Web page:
Sarah is a Hong Kong-born British poet, academic and editor. Her first book, Loop of Jade (Chatto & Windus, 2015), won the T.S. Eliot Prize and The Sunday Times / PFD Young Writer of the Year Award, and was shortlisted for the Seamus Heaney Centre Poetry Prize and the Forward Prize for Best First Collection. Born in Hong Kong in 1983 to an English father and Chinese mother, she moved to England as a child. Her pamphlet, A Certain Chinese Encyclopedia (Tall-lighthouse, 2009), won an Eric Gregory Award from the Society of Authors.
Sally is a Teaching and Research Fellow at the Rothermere American Institute, University of Oxford and a Lecturer in English at Lady Margaret Hall, Oxford. She has written widely on visual responses to literature, including a jointly-authored study of Sylvia Plath’s relationship to the visual arts: Eye Rhymes: Sylvia Plath’s Art of the Visual (OUP, 2007) and a study of Plath as a cultural icon, Representing Sylvia Plath (CUP, 2011). Sally has just completed a book of narrative non-fiction: The Private Life of the Diary: from Pepys to Tweets.
Jamie was born in Liverpool in 1955, and lives in Oxford, where he writes and teaches. He is the author of six collections of poetry: The Sirocco Room (1991); The Kiosk on the Brink (1993), winner of the Southern Arts Literature Award and selected for the New Generation Poets promotion; The Marble Fly (1997), winner of the Forward Poetry Prize and a Poetry Book Society Choice; Ink Stone (2003), shortlisted for the 2003 T. S. Eliot Prize and the 2003 Whitbread Poetry Award; Crocodiles & Obelisks (2007), shortlisted for the 2008 Forward Poetry Prize; and Out There (2012), winner of the Hawthornden Prize. His translation of Valerio Magrelli's The Embrace: Selected Poems (published in a U.S. bilingual edition as Vanishing Points) won the 2010 John Florio Prize for Italian Translation and the 2010 Oxford-Weidenfeld Translation Prize, and his translation of the poetry of Antonella Anedda, Archipelago, is due to be published in 2014.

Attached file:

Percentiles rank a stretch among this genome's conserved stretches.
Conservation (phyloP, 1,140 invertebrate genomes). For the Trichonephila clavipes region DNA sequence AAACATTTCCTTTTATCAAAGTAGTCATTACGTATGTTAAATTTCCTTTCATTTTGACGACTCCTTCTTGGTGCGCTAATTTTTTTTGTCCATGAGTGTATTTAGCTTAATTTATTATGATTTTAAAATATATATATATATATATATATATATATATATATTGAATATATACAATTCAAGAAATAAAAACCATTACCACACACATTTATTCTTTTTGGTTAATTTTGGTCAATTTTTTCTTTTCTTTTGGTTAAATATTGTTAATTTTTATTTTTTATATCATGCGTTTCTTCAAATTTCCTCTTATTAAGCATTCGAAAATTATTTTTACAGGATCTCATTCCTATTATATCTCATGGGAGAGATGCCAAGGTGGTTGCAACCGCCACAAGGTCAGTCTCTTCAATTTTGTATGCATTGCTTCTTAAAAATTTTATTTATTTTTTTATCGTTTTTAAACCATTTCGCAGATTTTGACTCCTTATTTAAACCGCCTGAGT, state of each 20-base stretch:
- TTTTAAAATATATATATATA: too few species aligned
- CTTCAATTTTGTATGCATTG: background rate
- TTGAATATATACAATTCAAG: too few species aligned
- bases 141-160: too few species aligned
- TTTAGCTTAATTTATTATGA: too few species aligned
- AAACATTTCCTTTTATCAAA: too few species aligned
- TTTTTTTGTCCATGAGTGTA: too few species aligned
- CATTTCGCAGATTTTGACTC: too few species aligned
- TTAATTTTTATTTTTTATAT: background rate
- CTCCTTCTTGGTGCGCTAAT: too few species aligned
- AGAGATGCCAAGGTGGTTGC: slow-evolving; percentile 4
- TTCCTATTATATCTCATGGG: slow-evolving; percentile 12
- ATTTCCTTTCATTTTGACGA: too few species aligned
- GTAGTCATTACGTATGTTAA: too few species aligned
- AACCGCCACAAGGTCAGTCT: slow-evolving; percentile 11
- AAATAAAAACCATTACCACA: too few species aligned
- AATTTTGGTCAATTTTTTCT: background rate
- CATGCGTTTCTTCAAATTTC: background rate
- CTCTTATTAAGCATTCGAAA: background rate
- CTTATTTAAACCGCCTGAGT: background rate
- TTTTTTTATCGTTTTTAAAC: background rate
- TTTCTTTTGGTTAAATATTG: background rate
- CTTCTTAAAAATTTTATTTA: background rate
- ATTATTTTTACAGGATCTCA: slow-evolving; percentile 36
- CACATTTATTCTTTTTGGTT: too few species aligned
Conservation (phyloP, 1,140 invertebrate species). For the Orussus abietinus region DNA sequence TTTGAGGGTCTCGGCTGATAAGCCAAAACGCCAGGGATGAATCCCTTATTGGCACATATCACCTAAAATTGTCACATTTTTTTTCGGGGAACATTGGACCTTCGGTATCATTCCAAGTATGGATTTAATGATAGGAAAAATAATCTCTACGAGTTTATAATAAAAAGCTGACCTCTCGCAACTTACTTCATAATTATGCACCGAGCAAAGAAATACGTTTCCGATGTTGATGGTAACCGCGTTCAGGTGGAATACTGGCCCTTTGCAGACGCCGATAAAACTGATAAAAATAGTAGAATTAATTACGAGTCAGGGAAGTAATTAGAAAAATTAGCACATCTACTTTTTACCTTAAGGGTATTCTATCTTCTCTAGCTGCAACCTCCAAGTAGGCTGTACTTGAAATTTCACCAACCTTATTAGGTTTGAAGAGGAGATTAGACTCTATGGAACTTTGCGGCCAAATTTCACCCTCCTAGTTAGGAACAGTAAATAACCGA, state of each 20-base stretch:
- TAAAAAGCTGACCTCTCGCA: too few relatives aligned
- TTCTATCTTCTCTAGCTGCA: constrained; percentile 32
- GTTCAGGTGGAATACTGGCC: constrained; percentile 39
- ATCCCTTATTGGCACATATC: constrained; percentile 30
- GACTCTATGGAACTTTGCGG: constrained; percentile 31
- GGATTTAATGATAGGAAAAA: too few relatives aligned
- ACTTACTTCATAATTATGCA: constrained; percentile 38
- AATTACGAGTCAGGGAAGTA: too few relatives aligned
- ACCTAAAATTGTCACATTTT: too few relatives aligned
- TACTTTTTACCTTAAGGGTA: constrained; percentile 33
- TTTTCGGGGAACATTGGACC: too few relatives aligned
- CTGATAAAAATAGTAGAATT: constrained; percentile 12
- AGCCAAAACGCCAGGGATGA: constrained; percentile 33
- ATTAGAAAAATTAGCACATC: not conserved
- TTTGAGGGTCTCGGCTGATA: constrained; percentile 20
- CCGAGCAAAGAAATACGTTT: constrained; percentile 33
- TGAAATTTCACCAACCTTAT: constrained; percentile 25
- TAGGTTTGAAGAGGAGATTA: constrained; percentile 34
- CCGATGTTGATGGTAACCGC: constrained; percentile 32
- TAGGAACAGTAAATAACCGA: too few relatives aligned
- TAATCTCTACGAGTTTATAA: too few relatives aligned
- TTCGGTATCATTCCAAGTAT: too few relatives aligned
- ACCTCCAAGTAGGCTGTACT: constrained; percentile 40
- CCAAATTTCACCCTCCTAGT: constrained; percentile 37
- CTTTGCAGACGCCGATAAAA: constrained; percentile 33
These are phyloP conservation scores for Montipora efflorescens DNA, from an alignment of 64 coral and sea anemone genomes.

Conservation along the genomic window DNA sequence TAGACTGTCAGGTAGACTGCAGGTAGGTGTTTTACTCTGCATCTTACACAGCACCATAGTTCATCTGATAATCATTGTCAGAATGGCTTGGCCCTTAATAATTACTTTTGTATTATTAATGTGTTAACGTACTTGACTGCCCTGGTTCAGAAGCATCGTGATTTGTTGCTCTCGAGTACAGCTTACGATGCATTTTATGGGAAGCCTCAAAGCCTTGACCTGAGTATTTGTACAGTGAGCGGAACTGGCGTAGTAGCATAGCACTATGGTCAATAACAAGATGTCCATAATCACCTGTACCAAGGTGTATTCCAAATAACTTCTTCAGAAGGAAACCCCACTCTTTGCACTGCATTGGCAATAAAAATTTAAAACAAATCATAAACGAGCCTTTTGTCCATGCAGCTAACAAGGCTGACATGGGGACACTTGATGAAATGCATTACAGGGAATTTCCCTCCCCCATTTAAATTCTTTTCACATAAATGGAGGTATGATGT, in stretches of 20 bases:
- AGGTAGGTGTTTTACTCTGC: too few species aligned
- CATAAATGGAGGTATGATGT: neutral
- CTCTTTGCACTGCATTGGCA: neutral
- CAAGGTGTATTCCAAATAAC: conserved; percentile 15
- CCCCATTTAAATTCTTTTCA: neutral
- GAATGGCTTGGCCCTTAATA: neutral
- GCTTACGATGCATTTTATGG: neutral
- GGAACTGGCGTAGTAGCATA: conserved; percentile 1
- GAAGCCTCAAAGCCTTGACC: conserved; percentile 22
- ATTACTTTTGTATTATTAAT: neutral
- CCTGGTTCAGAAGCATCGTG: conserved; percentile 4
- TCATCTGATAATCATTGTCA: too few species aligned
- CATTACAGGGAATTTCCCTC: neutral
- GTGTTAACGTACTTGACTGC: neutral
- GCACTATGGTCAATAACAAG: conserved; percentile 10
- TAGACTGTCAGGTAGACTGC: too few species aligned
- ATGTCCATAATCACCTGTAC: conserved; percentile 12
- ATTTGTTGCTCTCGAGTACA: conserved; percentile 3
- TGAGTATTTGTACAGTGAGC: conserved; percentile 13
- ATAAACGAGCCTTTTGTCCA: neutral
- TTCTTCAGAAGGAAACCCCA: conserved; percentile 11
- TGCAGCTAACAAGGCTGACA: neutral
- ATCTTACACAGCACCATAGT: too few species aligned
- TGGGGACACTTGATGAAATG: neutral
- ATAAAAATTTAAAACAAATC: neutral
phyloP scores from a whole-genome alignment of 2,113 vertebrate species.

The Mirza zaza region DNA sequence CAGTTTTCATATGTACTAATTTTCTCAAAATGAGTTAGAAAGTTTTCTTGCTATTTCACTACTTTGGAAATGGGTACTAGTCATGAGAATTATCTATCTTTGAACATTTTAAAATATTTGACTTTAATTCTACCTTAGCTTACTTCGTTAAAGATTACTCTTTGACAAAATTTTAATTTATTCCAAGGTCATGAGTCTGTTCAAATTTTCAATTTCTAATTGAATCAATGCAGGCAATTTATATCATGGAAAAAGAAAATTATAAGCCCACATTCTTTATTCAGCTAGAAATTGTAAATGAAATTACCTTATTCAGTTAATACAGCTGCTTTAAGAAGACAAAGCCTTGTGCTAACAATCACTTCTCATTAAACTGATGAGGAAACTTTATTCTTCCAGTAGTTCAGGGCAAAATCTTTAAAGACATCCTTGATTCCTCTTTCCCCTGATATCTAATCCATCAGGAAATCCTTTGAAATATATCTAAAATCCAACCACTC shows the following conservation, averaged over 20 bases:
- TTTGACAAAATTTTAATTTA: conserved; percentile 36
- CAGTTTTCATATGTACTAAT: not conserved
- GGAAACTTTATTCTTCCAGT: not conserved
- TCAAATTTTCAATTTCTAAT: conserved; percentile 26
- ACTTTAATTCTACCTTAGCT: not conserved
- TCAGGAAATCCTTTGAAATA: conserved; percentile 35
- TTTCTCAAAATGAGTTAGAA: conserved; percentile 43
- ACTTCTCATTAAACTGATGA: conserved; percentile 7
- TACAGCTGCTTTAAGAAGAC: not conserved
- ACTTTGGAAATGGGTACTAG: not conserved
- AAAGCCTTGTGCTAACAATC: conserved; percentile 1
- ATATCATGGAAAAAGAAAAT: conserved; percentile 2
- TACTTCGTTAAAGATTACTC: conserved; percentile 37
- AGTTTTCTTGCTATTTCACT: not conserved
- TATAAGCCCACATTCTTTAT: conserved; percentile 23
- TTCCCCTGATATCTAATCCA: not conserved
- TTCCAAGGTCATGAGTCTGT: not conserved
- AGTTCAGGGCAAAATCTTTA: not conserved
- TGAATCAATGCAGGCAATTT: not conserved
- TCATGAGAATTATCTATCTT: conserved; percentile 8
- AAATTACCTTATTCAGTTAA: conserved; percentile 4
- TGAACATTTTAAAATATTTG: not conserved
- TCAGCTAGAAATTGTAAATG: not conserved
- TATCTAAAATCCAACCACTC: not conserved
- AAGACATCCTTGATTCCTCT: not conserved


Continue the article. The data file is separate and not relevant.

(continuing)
Tom was born in Lancashire, before joining University of Oxford’s Creative Writing MSt studied English at the University of Hull. In 2013 he was a visiting poet at the University of Iowa, and in 2014 was awarded the Philip Larkin Memorial Prize. He was co-editor of The Mays in 2015, and is the current editor of Ash magazine, the journal of the Oxford University Poetry Society. His poetry and criticism has featured in the New Statesman, Spectator, Times Literary Supplement, Ambit, Partisan and elsewhere. He lives in north Oxford, and works for the Bodleian’s English Faculty Library.
Dan Holloway is the News Editor for the Alliance of Independent Authors, was a finalist in the 2016 UK National Poetry Slam, and won Literary Death Match in 2010. His novel The Company of Fellows was voted Blackwell’s readers “favourite Oxford novel”.
Eleni completed her DPhil in English Literature at New College, University of Oxford. She is currently teaching across a wide spectrum of theoretical and literary topics at Oxford University, while holding a postdoctoral research fellowship at the University of Johannesburg. She is the Coordinator of Oxford Comparative Criticism and Translation, an Oxford-based research programme. She is an active poet, with a number of her poems published in both British and international anthologies and journals.